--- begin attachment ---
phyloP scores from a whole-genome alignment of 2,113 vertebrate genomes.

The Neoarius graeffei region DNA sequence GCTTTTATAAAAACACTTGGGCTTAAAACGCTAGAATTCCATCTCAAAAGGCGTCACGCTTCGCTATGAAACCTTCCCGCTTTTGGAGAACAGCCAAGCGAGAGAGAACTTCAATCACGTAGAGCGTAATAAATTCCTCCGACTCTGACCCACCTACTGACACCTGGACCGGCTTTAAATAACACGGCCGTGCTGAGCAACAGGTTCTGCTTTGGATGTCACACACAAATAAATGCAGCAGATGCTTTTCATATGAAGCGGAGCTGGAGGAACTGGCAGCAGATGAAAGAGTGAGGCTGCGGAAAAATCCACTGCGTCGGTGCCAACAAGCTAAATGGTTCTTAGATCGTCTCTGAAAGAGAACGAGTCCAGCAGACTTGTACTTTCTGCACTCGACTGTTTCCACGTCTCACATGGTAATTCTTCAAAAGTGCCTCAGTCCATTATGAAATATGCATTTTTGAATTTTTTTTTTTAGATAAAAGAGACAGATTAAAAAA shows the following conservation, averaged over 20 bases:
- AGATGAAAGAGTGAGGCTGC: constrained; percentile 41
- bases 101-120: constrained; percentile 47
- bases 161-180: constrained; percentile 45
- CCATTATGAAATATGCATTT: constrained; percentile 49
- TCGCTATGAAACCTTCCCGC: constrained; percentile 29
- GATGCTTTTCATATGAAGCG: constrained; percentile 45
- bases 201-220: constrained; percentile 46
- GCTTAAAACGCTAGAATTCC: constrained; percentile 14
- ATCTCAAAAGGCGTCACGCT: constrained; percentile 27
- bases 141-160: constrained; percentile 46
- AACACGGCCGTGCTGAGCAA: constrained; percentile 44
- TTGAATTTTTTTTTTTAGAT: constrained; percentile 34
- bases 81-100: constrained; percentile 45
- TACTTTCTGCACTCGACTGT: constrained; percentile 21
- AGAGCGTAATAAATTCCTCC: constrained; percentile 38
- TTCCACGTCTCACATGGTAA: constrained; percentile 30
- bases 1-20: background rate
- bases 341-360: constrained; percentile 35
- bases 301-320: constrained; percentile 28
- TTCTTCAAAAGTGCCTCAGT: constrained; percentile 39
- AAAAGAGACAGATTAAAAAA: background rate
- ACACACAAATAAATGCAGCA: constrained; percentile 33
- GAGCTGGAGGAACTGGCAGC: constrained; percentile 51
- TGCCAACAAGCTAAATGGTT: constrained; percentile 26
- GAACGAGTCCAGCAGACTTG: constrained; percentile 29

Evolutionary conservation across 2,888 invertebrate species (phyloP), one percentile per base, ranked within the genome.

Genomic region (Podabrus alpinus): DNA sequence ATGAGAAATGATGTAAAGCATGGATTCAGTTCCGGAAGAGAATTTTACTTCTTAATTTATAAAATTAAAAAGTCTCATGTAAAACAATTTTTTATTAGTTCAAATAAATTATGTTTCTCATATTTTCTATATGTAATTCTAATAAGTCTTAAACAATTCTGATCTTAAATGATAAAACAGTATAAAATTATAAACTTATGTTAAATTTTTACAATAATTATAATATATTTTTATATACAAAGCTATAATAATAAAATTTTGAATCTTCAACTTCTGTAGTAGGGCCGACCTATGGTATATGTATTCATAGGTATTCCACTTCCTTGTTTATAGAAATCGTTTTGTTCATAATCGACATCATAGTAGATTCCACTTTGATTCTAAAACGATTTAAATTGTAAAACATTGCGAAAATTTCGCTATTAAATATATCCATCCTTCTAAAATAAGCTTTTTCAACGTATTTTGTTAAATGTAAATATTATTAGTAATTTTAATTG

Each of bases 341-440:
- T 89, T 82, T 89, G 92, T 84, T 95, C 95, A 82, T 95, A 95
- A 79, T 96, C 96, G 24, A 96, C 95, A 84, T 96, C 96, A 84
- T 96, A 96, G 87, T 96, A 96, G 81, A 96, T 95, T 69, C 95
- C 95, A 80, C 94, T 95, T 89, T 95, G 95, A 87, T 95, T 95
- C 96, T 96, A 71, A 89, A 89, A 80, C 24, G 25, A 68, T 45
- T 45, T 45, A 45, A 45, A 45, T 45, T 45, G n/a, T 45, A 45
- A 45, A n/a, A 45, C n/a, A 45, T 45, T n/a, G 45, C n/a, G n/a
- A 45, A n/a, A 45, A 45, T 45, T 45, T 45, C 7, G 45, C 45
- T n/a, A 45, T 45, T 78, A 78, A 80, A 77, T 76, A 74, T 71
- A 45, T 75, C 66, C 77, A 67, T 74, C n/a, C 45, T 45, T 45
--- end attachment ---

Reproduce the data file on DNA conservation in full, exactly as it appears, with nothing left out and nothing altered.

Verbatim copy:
phyloP scores from a whole-genome alignment of 2,113 vertebrate genomes.

The Neoarius graeffei region DNA sequence GCTTTTATAAAAACACTTGGGCTTAAAACGCTAGAATTCCATCTCAAAAGGCGTCACGCTTCGCTATGAAACCTTCCCGCTTTTGGAGAACAGCCAAGCGAGAGAGAACTTCAATCACGTAGAGCGTAATAAATTCCTCCGACTCTGACCCACCTACTGACACCTGGACCGGCTTTAAATAACACGGCCGTGCTGAGCAACAGGTTCTGCTTTGGATGTCACACACAAATAAATGCAGCAGATGCTTTTCATATGAAGCGGAGCTGGAGGAACTGGCAGCAGATGAAAGAGTGAGGCTGCGGAAAAATCCACTGCGTCGGTGCCAACAAGCTAAATGGTTCTTAGATCGTCTCTGAAAGAGAACGAGTCCAGCAGACTTGTACTTTCTGCACTCGACTGTTTCCACGTCTCACATGGTAATTCTTCAAAAGTGCCTCAGTCCATTATGAAATATGCATTTTTGAATTTTTTTTTTTAGATAAAAGAGACAGATTAAAAAA shows the following conservation, averaged over 20 bases:
- AGATGAAAGAGTGAGGCTGC: constrained; percentile 41
- bases 101-120: constrained; percentile 47
- bases 161-180: constrained; percentile 45
- CCATTATGAAATATGCATTT: constrained; percentile 49
- TCGCTATGAAACCTTCCCGC: constrained; percentile 29
- GATGCTTTTCATATGAAGCG: constrained; percentile 45
- bases 201-220: constrained; percentile 46
- GCTTAAAACGCTAGAATTCC: constrained; percentile 14
- ATCTCAAAAGGCGTCACGCT: constrained; percentile 27
- bases 141-160: constrained; percentile 46
- AACACGGCCGTGCTGAGCAA: constrained; percentile 44
- TTGAATTTTTTTTTTTAGAT: constrained; percentile 34
- bases 81-100: constrained; percentile 45
- TACTTTCTGCACTCGACTGT: constrained; percentile 21
- AGAGCGTAATAAATTCCTCC: constrained; percentile 38
- TTCCACGTCTCACATGGTAA: constrained; percentile 30
- bases 1-20: background rate
- bases 341-360: constrained; percentile 35
- bases 301-320: constrained; percentile 28
- TTCTTCAAAAGTGCCTCAGT: constrained; percentile 39
- AAAAGAGACAGATTAAAAAA: background rate
- ACACACAAATAAATGCAGCA: constrained; percentile 33
- GAGCTGGAGGAACTGGCAGC: constrained; percentile 51
- TGCCAACAAGCTAAATGGTT: constrained; percentile 26
- GAACGAGTCCAGCAGACTTG: constrained; percentile 29

Evolutionary conservation across 2,888 invertebrate species (phyloP), one percentile per base, ranked within the genome.

Genomic region (Podabrus alpinus): DNA sequence ATGAGAAATGATGTAAAGCATGGATTCAGTTCCGGAAGAGAATTTTACTTCTTAATTTATAAAATTAAAAAGTCTCATGTAAAACAATTTTTTATTAGTTCAAATAAATTATGTTTCTCATATTTTCTATATGTAATTCTAATAAGTCTTAAACAATTCTGATCTTAAATGATAAAACAGTATAAAATTATAAACTTATGTTAAATTTTTACAATAATTATAATATATTTTTATATACAAAGCTATAATAATAAAATTTTGAATCTTCAACTTCTGTAGTAGGGCCGACCTATGGTATATGTATTCATAGGTATTCCACTTCCTTGTTTATAGAAATCGTTTTGTTCATAATCGACATCATAGTAGATTCCACTTTGATTCTAAAACGATTTAAATTGTAAAACATTGCGAAAATTTCGCTATTAAATATATCCATCCTTCTAAAATAAGCTTTTTCAACGTATTTTGTTAAATGTAAATATTATTAGTAATTTTAATTG

Each of bases 341-440:
- T 89, T 82, T 89, G 92, T 84, T 95, C 95, A 82, T 95, A 95
- A 79, T 96, C 96, G 24, A 96, C 95, A 84, T 96, C 96, A 84
- T 96, A 96, G 87, T 96, A 96, G 81, A 96, T 95, T 69, C 95
- C 95, A 80, C 94, T 95, T 89, T 95, G 95, A 87, T 95, T 95
- C 96, T 96, A 71, A 89, A 89, A 80, C 24, G 25, A 68, T 45
- T 45, T 45, A 45, A 45, A 45, T 45, T 45, G n/a, T 45, A 45
- A 45, A n/a, A 45, C n/a, A 45, T 45, T n/a, G 45, C n/a, G n/a
- A 45, A n/a, A 45, A 45, T 45, T 45, T 45, C 7, G 45, C 45
- T n/a, A 45, T 45, T 78, A 78, A 80, A 77, T 76, A 74, T 71
- A 45, T 75, C 66, C 77, A 67, T 74, C n/a, C 45, T 45, T 45